Yes, you guessed it. Nothing but a couple of homeless people who think I’ve lost my mind as I search for my “cat” while holding male clothing which I slowly remember won’t do any good since he can’t shift back into a human until after I get him home. That rank bastard and his pranks. A curse of poxes on his head. Better yet, I hope he gets fleas (I would wish ticks, but then I’d probably get Lyme disease from him). So fleas. Lots and lots of fleas!
I’m sure Catman Moron found some bimbo to shack up with and shag for the day, but damn it all. Couldn’t he have called and told me that? No. So here I am, chugging extra-caffeinated espresso and hoping I stay awake for my test this afternoon. Thanks, boss. Appreciate it. You are the best. Where’s Animal Control when you really need them? Better yet, get me an ax so I can cut off his head, and I don’t mean the one on his shoulders.
Song: “Everything About You”: Ugly Kid Joe
Susan let out a tired breath as she rubbed her brow. Oh, yeah. The girl needed some serious professional help. But what the hell? It wasn’t like she had anything else to do other than go and investigate the Immortal Catman of Pike’s Market.
Susan cringed at the thought. “Now I’m doing it, too . . . Cheesy headlines are us.” Groaning, she rubbed her eyes. “You know, if my life was a horse, I’d shoot it.”
No matter the location or day, every animal shelter in the United States seemed to always hold the same pungent odor of cleaning antiseptic mixed with wet fur. And even though the shelters were warmed, there was always an odd chill to the air. One that penetrated straight to the bones.
Today was no different. The cat cages were lined along two walls where some of the felines slept while others played, ate, or groomed.
All except one.
That one crouched as if ready to kill and it watched everything around it with the sharp intellect of a vicious predator that belied its smaller size. It wasn’t like the others. Only a fool would make that assumption.
At first glance, it appeared to be a regular Bengal house cat, but if one looked closer, it was obvious that it didn’t hold quite the same facial characteristics that marked the Bengal breed. In fact, it looked just like an Arabian leopard—only it weighed a scant fifteen pounds instead of sixty.
More than that, its eyes were an eerie shade of black . . . an unnatural color for such a beast. And if one was really paying attention, they would definitely notice that while the other cats wore plain white collars, this one wore one of silver. It was a very special collar that caught the light and flashed with a preternatural gleam.
And what made it so special? Certainly not the thinness of its strap or the fact that it had no buckle on it. No. It was the unseen circuitry that ran along the underside of the silver fabric. Circuitry that had been designed to send out inhibitors that couldn’t be felt by man or beast—unless the creature was both man and beast.
A devilish invention by those who wanted some control over the magick of others, this collar kept this particular cat in its current feline form.
And that seriously pissed the cat off.
Ravyn hissed as a man ventured near his cage. If he could get out of this, he’d tear the bastard’s arms off and beat him with them. But unfortunately, he couldn’t—that would require him to actually have arms of his own, which in his current form he didn’t possess.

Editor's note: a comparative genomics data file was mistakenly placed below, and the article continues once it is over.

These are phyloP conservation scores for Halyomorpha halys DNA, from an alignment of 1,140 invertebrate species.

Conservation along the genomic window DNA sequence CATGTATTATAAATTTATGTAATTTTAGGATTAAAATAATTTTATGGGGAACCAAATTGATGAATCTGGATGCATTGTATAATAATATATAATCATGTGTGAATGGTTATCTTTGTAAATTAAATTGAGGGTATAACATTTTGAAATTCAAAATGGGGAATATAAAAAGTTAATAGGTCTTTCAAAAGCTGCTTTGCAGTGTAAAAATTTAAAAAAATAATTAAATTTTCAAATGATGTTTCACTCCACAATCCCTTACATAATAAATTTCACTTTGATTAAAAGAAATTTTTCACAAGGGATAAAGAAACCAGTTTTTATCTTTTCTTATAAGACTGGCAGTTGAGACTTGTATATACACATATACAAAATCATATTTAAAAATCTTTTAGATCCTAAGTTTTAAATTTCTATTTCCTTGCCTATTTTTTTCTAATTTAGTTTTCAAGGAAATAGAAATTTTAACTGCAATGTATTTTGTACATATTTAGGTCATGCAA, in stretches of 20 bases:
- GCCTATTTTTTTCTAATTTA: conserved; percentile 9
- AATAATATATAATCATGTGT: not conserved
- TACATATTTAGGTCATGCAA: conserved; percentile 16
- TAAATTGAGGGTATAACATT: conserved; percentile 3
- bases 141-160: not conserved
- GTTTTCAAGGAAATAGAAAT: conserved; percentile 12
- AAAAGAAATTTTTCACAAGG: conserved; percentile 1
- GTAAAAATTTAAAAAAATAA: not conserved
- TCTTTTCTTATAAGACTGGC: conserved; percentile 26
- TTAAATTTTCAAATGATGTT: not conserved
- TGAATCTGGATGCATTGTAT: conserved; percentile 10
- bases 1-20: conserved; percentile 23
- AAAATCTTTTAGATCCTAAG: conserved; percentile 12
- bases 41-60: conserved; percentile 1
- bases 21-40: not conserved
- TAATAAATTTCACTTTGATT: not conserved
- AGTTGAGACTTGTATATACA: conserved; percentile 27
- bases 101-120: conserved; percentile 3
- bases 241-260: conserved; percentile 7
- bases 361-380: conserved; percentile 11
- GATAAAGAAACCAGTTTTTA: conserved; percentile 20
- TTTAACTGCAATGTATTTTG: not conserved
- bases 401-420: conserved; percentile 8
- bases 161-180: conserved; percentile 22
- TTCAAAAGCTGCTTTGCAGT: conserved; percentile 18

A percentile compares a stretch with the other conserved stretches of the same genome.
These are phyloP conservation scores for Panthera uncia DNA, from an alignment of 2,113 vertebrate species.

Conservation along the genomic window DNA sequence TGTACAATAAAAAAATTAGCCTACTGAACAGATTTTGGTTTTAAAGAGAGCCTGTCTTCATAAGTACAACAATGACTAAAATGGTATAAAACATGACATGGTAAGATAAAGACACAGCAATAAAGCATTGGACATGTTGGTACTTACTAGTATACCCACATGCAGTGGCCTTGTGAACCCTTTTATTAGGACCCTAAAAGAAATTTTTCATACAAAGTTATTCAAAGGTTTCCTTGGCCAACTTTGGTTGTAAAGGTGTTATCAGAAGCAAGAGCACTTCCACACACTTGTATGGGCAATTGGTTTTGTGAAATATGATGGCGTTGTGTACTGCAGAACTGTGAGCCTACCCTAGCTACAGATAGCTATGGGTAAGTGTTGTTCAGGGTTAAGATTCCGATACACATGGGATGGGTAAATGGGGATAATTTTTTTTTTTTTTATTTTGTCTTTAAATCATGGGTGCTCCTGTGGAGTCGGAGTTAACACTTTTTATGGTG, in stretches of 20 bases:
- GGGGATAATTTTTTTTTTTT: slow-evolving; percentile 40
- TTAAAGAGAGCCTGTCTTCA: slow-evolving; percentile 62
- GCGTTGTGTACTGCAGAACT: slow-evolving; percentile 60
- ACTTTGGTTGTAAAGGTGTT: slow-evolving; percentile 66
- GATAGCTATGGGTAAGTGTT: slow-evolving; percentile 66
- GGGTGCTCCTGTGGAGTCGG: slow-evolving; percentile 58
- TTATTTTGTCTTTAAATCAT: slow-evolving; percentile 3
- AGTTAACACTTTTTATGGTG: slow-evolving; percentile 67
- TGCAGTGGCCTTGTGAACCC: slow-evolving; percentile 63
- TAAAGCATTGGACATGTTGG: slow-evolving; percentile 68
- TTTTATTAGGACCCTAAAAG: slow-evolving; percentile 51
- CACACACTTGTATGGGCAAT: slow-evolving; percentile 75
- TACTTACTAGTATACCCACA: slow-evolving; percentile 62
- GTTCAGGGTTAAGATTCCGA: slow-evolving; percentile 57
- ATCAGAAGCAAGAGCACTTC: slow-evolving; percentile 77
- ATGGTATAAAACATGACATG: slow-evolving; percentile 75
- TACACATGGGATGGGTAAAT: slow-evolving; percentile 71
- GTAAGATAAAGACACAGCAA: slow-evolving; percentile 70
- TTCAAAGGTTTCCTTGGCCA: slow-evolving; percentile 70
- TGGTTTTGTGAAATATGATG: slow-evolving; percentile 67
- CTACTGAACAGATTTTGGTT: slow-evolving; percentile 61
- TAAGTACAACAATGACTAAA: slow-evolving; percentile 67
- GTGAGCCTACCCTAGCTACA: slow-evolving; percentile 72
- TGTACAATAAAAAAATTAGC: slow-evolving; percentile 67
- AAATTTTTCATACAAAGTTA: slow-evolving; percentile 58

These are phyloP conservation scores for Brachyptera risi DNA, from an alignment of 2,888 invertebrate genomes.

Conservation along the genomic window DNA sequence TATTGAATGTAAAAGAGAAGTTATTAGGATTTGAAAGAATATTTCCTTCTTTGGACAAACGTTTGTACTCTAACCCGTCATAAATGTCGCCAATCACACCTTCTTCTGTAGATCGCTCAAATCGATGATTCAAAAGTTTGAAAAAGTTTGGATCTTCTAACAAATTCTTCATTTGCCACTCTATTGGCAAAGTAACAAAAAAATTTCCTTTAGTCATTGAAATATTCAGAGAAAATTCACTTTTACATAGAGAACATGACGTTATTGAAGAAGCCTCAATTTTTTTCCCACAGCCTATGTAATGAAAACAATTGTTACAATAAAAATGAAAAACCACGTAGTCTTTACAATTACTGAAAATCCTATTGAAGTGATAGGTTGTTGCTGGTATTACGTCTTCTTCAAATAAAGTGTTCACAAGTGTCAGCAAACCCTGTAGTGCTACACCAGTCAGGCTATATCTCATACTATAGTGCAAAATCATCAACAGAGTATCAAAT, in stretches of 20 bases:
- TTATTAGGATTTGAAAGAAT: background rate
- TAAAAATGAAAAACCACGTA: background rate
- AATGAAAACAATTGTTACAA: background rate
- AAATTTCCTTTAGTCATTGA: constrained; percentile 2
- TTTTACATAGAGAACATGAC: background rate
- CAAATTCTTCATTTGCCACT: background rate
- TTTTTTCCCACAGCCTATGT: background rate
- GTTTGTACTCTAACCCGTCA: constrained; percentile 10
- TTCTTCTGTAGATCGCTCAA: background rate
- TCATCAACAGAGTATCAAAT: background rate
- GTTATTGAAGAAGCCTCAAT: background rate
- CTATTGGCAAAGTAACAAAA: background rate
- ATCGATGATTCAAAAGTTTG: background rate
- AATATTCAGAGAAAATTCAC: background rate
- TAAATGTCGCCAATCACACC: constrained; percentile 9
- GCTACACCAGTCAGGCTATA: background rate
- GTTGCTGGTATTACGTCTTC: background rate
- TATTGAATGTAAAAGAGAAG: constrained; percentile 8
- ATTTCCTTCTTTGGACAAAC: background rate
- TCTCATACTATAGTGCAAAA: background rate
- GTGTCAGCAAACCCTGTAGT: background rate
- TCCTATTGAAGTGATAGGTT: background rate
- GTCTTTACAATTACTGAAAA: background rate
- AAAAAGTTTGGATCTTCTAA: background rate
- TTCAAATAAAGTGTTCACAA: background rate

And it was all his fault. Damn him and his libido anyway. If he’d simply trotted past the sex goddess in the extremely short skirt at dawn, he’d be happily home by now—well, maybe not happily, since he’d have to listen to Erika bitch, but certainly he’d be home in his own bed and not locked in this damned cage.
What could one little stroking possibly hurt?
He looked at the bars on the cage and hissed at the apparent answer. Yeah. Ash would have a field day with him on this one.
Provided he got out of it. As it stood, he wasn’t so sure he was going to make it this time. So long as he wore the collar, his powers as both a Dark-Hunter and a Were-Hunter were seriously restricted. As an Arcadian Were-Hunter, his natural form was human. To be trapped as a cat during the light of day was both painful and extremely disconcerting. Even with the metriazo collar on that inhibited him from using his paranormal powers, there was only so long he could hold this form before his own magick turned on him and killed him.
It was one frightfully sobering thought.
“How’s he doing?”
Ravyn narrowed his eyes on the tall, blond male veterinarian who was an Apollite. As a rule, most Apollites stayed out of the war that raged between the Daimons and the Dark-Hunters. It wasn’t until Apollites started stealing human souls to elongate their short lives and thereby becoming Daimons that Dark-Hunters bothered with them. After all, that was the whole reason Dark-Hunters had been created. They were the ones who killed the Daimons so that the stolen human souls could be released before the Daimon possession destroyed them.
Obviously this Apollite wanted a head start on being hunted.
The human assistant, who was a short man around the age of thirty with black hair and a shaggy beard, answered. “He’s pissed and glaring. What else?” He cocked his head as he studied Ravyn from a safe distance. “You think he’s Arcadian or Katagari?”
The vet shrugged before he bent down to look into the cage. “I don’t know, but I’m hoping for Arcadian.”
Ravyn bared his teeth at the prick who smiled in response. “ ’Cause if he is, the magick that’s holding him in cat form will eventually cause his head to explode. It’ll be painful as hell before he dies.”
The assistant laughed. “And no nine lives to bring him back. Damn shame. But I like it.” He turned to look at the doctor. “What say you neuter him while he’s like this, too?”
“You know, you have a great idea. . . .”